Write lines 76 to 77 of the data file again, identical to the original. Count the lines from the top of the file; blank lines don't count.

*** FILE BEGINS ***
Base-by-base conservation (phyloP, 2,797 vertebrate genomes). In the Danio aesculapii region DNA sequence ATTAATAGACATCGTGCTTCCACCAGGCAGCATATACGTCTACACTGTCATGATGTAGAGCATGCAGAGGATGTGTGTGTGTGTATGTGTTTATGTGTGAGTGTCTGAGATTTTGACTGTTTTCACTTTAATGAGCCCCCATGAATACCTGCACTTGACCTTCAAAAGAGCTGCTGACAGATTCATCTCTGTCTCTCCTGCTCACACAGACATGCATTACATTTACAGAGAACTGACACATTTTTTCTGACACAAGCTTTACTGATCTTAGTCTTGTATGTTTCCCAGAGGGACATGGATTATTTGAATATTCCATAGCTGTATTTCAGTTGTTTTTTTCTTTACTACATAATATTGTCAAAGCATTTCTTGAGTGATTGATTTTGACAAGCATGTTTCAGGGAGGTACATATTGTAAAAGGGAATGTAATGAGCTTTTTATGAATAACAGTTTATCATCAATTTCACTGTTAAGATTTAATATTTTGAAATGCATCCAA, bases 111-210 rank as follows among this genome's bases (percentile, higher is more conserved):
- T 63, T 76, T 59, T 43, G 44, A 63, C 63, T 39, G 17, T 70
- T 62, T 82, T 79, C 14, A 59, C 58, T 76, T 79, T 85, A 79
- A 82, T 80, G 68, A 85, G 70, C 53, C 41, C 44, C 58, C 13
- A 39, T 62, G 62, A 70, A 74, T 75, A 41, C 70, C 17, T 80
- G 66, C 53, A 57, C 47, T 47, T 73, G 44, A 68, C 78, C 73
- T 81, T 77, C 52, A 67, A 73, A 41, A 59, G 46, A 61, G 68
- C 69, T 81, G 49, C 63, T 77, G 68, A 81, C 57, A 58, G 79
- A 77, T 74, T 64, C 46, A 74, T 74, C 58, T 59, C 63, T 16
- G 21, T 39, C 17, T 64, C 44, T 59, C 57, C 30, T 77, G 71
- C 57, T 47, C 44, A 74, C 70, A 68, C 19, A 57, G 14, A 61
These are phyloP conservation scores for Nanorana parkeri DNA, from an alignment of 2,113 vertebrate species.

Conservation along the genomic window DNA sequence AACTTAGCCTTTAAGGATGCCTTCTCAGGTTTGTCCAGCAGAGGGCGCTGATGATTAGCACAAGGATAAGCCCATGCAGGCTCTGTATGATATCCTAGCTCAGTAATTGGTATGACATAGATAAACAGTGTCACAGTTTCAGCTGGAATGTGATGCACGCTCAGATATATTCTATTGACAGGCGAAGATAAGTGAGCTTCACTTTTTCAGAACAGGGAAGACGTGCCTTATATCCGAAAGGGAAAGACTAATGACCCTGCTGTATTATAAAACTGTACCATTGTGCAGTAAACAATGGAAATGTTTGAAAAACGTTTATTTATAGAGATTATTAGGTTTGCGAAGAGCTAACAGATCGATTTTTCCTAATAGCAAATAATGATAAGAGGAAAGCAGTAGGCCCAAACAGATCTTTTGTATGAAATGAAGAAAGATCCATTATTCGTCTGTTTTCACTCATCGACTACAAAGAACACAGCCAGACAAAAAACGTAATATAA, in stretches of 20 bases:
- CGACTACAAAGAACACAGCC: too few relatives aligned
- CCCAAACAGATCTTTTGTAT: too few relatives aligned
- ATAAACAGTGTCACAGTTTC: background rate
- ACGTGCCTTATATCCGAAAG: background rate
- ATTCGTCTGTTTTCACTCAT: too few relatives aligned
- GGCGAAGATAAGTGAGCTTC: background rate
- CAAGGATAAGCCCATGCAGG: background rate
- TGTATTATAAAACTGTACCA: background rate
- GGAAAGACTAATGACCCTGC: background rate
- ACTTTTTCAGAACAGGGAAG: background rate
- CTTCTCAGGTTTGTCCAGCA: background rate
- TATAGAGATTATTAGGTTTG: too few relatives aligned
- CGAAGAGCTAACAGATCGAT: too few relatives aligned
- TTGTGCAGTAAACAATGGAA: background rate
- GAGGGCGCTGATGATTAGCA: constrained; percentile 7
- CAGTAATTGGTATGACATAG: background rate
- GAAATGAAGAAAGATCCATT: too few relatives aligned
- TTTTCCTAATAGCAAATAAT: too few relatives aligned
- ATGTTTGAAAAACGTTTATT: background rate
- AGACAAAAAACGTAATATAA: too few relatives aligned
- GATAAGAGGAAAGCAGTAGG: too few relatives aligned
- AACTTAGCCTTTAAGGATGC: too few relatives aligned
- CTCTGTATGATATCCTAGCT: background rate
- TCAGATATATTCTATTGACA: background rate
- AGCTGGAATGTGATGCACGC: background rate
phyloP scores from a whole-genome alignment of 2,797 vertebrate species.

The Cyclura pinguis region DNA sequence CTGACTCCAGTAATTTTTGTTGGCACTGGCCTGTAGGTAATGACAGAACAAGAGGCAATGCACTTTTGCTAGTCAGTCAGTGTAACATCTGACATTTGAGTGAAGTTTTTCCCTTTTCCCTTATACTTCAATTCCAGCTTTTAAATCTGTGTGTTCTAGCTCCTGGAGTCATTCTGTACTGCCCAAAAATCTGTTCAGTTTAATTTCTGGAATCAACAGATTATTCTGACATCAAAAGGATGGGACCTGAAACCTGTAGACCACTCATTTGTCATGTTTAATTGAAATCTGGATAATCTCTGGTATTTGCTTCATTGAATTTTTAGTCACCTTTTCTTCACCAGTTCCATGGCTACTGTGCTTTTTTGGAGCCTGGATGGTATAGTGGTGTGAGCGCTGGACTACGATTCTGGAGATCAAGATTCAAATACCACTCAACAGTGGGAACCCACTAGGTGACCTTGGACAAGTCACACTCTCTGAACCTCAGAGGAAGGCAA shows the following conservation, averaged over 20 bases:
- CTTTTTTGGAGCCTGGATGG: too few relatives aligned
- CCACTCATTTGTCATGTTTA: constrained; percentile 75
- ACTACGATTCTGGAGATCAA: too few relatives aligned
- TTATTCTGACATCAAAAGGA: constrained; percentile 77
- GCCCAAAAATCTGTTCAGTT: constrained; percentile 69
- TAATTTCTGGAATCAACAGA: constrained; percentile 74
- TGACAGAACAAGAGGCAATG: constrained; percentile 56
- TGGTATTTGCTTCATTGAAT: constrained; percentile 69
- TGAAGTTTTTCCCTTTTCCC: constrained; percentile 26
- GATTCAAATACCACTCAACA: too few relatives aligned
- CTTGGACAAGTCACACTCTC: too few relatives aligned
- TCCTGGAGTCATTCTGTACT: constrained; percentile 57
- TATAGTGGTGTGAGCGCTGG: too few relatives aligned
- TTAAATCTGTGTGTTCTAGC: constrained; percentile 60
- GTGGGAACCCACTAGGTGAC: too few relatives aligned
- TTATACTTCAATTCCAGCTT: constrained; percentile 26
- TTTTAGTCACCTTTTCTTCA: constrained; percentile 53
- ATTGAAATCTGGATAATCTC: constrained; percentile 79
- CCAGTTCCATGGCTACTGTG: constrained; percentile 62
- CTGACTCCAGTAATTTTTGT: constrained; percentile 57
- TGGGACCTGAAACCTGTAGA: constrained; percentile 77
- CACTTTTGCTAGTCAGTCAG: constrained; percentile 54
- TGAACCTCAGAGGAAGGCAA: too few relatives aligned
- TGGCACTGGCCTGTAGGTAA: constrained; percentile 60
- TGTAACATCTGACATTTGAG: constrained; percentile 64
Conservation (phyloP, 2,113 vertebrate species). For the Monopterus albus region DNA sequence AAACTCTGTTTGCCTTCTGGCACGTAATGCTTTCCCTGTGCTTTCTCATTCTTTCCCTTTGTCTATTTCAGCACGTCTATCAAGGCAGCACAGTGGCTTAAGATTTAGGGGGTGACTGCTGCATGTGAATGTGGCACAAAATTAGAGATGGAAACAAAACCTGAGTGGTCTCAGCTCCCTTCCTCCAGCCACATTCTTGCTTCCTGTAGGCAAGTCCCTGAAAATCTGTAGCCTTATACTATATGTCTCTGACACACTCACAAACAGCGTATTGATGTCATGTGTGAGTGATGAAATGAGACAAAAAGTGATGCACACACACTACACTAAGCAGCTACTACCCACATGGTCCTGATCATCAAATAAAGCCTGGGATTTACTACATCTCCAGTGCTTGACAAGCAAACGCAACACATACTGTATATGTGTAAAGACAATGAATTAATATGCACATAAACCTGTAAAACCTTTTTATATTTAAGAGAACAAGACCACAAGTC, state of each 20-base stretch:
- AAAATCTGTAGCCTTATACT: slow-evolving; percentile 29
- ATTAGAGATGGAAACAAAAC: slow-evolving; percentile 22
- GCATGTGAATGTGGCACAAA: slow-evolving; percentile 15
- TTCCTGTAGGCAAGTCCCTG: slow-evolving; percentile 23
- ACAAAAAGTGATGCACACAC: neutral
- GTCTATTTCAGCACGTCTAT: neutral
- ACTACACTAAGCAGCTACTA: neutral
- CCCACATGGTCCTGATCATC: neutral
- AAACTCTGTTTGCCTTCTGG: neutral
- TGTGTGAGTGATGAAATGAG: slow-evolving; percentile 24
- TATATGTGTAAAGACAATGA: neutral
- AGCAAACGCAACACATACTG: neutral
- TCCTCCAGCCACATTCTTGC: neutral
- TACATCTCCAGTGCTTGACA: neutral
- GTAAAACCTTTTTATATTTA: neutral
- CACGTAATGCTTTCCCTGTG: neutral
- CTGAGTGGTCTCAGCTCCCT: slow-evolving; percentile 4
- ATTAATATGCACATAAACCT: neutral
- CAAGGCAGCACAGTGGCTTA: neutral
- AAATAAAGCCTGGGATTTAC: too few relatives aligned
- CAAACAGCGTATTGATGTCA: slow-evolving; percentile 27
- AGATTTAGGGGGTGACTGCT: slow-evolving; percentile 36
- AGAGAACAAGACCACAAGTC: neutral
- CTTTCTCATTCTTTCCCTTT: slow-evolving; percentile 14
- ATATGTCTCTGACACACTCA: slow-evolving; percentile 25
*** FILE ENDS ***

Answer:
- TGTGTGAGTGATGAAATGAG: slow-evolving; percentile 24
- TATATGTGTAAAGACAATGA: neutral